Just because we live in a sinful world does not mean we have to conform to it.
The topic of cursing has bogged my mind lately. Far too often this semester I have heard people in passing say something vulgar, and it makes me upset.
“I think it could be because swear words are thrown around everywhere,” said Linda Taylor, professor of professional writing. “We don’t even hear them anymore.”
Taylor went on to say that we are a smart community. We should be able to find better words to express ourselves other than curse words. We are not representing Christ or Taylor well when we put these words in our speech.
I understand we are human, and we live in a sinful world. I also know to some people they are just words. We have all heard the phrase, “Sticks and stones may break my bones, but words will never hurt me.”
That is a lie.
Words do hurt, especially ones used mainly for the intention of hurting people. I am not saying what I have heard has been used to hurt our brothers and sisters in Christ, but it does not excuse the use of curse words.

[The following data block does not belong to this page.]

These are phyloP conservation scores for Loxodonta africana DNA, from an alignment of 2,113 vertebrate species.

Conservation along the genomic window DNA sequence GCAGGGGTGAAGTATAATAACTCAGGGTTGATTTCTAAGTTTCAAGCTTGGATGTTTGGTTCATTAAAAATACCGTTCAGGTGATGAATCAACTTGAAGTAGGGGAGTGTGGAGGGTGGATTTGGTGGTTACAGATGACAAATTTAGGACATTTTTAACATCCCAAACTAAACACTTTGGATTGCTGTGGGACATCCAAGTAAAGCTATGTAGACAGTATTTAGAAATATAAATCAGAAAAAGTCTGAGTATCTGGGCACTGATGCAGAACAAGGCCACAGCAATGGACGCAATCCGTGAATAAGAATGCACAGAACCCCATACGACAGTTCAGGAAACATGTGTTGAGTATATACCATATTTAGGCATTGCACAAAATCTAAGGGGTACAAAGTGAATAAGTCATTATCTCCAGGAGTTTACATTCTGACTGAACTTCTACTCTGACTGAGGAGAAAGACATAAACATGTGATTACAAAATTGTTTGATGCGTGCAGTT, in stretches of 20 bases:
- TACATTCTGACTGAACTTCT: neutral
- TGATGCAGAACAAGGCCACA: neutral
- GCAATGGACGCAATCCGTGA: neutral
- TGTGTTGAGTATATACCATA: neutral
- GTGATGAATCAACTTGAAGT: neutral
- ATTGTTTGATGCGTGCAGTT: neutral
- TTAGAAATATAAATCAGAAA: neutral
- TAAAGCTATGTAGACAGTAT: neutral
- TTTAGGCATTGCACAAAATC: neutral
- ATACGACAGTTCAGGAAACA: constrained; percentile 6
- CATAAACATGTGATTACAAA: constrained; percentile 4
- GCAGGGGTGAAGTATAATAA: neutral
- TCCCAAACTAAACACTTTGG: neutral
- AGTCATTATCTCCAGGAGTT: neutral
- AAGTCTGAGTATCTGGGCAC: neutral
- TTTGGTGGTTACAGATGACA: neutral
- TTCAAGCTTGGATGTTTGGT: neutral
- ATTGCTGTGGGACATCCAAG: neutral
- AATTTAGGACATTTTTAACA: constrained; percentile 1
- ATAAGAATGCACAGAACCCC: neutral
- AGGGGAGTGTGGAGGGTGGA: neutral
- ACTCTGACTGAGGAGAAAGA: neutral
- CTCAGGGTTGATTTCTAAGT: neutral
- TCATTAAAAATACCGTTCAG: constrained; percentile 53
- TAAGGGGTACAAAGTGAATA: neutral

Senior Cassidy Clasen says some people use curse words because it’s been normalized in our culture. Clasen also said she uses them sometimes for a shock effect.
Another point Clasen brought up was that people say them when they do not have another word to describe how they are feeling.
Think about this. We are created in the image of God. We are supposed to be living out our faith, inwardly and outwardly. What does it say to someone to whom you are witnessing if you talk about God’s love and the next second you are cursing someone out because they bumped into you accidentally?
“I do not cuss,” said freshman Jillian Brannon. “I think people here still do because either they think it’s funny or out of anger.”
Believe me, I am not perfect in any sense of the word. I am just as messed up as everyone else and there are times a curse word might slip out.
Hear me when I say there is a difference between trying not to curse and slipping up once in a while and using curse words in everyday conversation.
“We should not be copying culture,” Taylor said. “We should be challenging it with the power of words well spoken.”
I agree with Taylor. We as Christians are supposed to be counter-cultural, which means we are weird and different by default.
What I am trying to say is that we should not use these words because it is dishonoring to God, ourselves, and damaging to our witness. Does that not scare you?